In practice, however, it may be difficult to amend the law to clearly distinguish between Airbnb-type properties and some other more traditional holiday accommodation, such as traditional B&Bs or motels.

Lowering maintenance costs

A further potential unintended consequence of increasing the costs to property investors is they reduce expenditure on maintaining their properties.

It is difficult to quantify this risk, and we note that this is more likely on the margins, and with landlords who are unaware, or unconcerned about compliance.

A baseline tracking compliance with the Healthy Homes standards found 93% of landlords had heard of the standards, and 77% had done some things to prepare their properties to meet the standards. About 40% displayed strong commitment to meet the standards. Eight percent were described as “difficult” or in “denial”.

Some landlords are currently considering selling one or more properties

Lower expected returns and higher costs will reduce investor demand for housing. This will reduce what investors are willing to pay for properties and lead to some divestment.

Investors who are unable to cover increased costs from other income sources are more likely to sell.

Would sales of investment properties increase numbers of first home buyers entering the market?

Only some current renters are in a position to become first home buyers. Based on the Housing Affordability Measure, HUD estimates up to 25% of renters could buy, subject to the ability to save a deposit, and with variations depending on location.

HUD expects those investors most likely to exit the market are those with high debt related to their investment properties, whether they are investors with one or multiple properties.

Analysis of property sales and current rental bonds suggests most homes bought by investors will be considered by first home buyers.

Apartments are the exception, with only 3% of first home buyers buying apartments since January 2019, while they make up about 10% of rentals.

First home buyers are also more likely to buy homes in the bottom half of the market compared to multiple property owners who tend to purchase across all price points. First home buyers are also more likely to buy stand-alone homes (80%) compared to investors (67% of rental properties).

Rent control to counter the risk that investors increase rents to recoup their costs

Treasury advice noted rent control measures could be drafted to offset or limit negative impacts of adjustments to tax policy changes on rent prices.

HUD’s papers say if the Government introduces a temporary rent control then this could incentivise more investors to sell.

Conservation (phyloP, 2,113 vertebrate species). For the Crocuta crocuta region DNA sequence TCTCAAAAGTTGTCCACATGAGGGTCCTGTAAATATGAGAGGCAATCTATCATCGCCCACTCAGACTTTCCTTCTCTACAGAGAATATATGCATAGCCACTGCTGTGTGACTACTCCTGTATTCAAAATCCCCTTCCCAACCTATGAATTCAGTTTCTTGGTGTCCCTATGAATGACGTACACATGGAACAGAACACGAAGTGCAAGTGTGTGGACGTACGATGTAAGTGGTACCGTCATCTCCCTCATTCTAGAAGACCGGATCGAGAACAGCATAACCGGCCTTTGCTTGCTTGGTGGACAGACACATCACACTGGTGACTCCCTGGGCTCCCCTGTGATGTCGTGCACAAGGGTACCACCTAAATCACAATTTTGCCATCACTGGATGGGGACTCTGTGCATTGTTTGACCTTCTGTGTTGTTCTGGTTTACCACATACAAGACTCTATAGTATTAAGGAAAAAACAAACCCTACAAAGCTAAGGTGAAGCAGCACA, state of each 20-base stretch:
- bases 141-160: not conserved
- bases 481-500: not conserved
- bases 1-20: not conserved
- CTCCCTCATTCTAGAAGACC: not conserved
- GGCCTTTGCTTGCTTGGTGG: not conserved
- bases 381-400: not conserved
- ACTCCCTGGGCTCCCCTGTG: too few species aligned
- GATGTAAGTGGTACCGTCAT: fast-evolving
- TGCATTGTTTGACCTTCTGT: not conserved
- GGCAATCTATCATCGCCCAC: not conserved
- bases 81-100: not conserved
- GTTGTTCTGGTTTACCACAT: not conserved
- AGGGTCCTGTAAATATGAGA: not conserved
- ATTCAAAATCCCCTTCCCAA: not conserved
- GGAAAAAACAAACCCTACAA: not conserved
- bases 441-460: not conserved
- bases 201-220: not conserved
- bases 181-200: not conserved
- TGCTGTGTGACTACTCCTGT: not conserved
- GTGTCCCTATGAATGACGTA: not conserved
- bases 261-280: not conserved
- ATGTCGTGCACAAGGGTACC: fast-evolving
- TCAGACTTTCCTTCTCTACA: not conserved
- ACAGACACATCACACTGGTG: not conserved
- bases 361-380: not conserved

But international evidence shows those retaining rental properties will try to find other ways to increase rental income and/or increase rents up as soon as the period of rent control ends.

Tags: first home buyers landlords property investment rent control rental market rents

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Lender Flt 1yr 2yr 3yr
AIA 4.55 ▼2.19 2.59 ▲2.99
ANZ 4.44 2.79 3.19 3.59
ANZ Special - 2.19 2.59 2.99
ASB Back My Build 1.79 - - -
ASB Bank 4.45 ▼2.19 2.59 ▲2.99
Basecorp Finance 5.49 - - -
Bluestone 3.49 3.34 2.99 3.34
BNZ - Classic - ▼2.19 2.55 2.99
BNZ - Mortgage One 5.15 - - -
BNZ - Rapid Repay 4.60 - - -
BNZ - Std, FlyBuys 4.55 ▼2.79 3.15 3.59
Lender Flt 1yr 2yr 3yr
BNZ - TotalMoney 4.55 - - -
CFML Loans 4.95 - - -
China Construction Bank 4.49 4.70 4.80 4.95
China Construction Bank Special - 2.65 2.65 2.80
Credit Union Auckland 5.95 - - -
Credit Union Baywide 5.65 3.95 3.85 -
Credit Union South 5.65 3.95 3.85 -
First Credit Union Special 5.85 2.95 3.45 -
Heartland Bank - Online 1.95 1.85 2.35 2.45
Heretaunga Building Society 4.99 3.80 3.90 -
HSBC Premier 4.49 2.19 2.45 2.69
Lender Flt 1yr 2yr 3yr
HSBC Premier LVR > 80% - - - -
HSBC Special - 2.25 - -
ICBC 3.69 2.25 2.35 2.65
Kainga Ora 4.43 2.67 2.97 3.13
Kainga Ora - First Home Buyer Special - 2.25 - -
Kiwibank 3.40 3.04 3.40 3.84
Kiwibank - Offset 3.40 - - -
Kiwibank Special 3.40 2.19 2.55 2.99
Liberty 5.69 - - -
Nelson Building Society 4.95 3.20 3.24 -
Pepper Essential 4.79 - - -
Lender Flt 1yr 2yr 3yr
Resimac 3.39 2.98 2.79 3.29
SBS Bank 4.54 2.69 2.99 3.29
SBS Bank Special - 2.19 2.49 2.79
Select Home Loans 3.49 3.34 2.99 3.34
The Co-operative Bank - First Home Special - ▼1.99 - -
The Co-operative Bank - Owner Occ 4.40 ▼2.19 2.59 ▲2.99
The Co-operative Bank - Standard 4.40 ▼2.69 3.09 ▲3.49
TSB Bank 5.34 2.99 3.35 ▲3.79
TSB Special 4.54 2.19 2.55 ▲2.99
Wairarapa Building Society 4.99 3.55 3.49 -
Westpac 4.59 ▼2.79 3.19 3.59
Lender Flt 1yr 2yr 3yr
Westpac - Offset 4.59 - - -
Westpac Special - ▼2.19 2.59 2.99
Median 4.55 2.68 2.99 2.99

Last updated: 18 June 2021 9:03am